In a statement released today, April 17, the U.S.-based company has said it will close its manufacturing operations in Frankfurt (Oder) in the fourth quarter of this year. It will also indefinitely idle four production lines in Kulim, Malaysia on May 1. "These actions, combined with other personnel reductions in Europe and the U.S., will reduce First Solar’s global workforce by approximately 2,000 positions, about 30 percent of the total," it said. 1,200 of the 2,000 employees are based in Frankfurt (Oder).
Overall, First Solar expects to incur asset impairment worth between $150 million to $250 million, primarily related to its Frankfurt (Oder) plants. Severance payments, meanwhile, are expected to be between $50 million to $70 million. The company must additionally fork out $30 million for repayment of a government grant related to the Frankfurt (Oder) operations; and between $15 million and $20 million for "other charges which represents valuation allowances for deferred tax assets in Europe and costs associated with the repayment of the German debt."
"First Solar expects to incur these charges primarily during the first quarter of 2012 and the rest over the course of this year. In addition, First Solar has voluntarily paid down approximately $145 million of debt ahead of schedule in 2012, which represents repayment in full for outstanding amounts under the Company’s German loan agreement," continued the statement.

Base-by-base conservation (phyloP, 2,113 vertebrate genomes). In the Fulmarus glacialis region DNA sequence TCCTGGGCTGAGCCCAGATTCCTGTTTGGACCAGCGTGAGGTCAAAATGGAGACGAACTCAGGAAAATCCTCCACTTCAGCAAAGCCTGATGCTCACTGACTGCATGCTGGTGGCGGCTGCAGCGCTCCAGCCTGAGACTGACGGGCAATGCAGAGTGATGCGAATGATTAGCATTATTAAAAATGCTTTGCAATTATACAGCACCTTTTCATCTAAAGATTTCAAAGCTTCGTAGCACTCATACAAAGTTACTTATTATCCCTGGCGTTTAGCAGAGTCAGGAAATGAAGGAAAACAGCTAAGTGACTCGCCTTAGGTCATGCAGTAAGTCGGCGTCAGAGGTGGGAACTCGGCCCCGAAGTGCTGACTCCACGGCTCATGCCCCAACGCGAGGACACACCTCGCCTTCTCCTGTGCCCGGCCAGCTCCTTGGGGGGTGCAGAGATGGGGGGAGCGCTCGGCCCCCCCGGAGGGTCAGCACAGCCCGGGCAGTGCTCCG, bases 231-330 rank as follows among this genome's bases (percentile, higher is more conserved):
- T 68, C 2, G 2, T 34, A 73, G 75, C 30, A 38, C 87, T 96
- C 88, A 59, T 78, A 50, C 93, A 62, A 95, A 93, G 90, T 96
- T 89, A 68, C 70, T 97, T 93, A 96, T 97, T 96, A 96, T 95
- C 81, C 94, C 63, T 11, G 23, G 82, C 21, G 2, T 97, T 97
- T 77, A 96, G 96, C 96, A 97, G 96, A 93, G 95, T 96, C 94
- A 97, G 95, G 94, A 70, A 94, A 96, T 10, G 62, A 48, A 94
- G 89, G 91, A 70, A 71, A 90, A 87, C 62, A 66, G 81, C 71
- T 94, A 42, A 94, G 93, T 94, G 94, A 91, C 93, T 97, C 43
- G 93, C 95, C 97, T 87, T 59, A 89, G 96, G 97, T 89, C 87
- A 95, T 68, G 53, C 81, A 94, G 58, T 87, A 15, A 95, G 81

The company said the restructuring changes are expected to reduce its costs by $30 million to $60 million in 2012, and $100 million to $120 million annually going forward. Furthermore, it said its average manufacturing cost is set to improve to $0.70 to $0.72 per watt this year, "below prior expectations of $0.74 per watt". In 2013, it added, it estimates that average module manufacturing costs will range from $0.60 to $0.64 per watt.
Mike Ahearn, chairman and Interim CEO commented, "After a thorough analysis, it is clear the European market has deteriorated to the extent that our operations there are no longer economically sustainable, and maintaining those operations is not in the best long-term interest of our stakeholders.
"Decisions like this are not easy, especially given how important the European markets and our associates in Europe have been to the development of our Company and the solar industry as a whole. We are committed to treating all affected associates fairly, and to building our relationships with European business partners that are aligned with our strategy of pursuing utility-scale solar opportunities in sustainable markets around the world."
Watch out for more detailed news on the announcement this afternoon.
Just this week, it was reported that First Solar would be cut from the Nasdaq 100 Index. Meanwhile, in February, the company announced that it would scale back production at its Frankfurt (Oder) facility by 50 percent, thus moving 1,200 employees onto shorter working hours.
First Solar only officially opened its second German plant at the start of November. The move saw the company doubling its production capacity in Frankfurt (Oder) from 250 megawatts (MW) to 500 MW.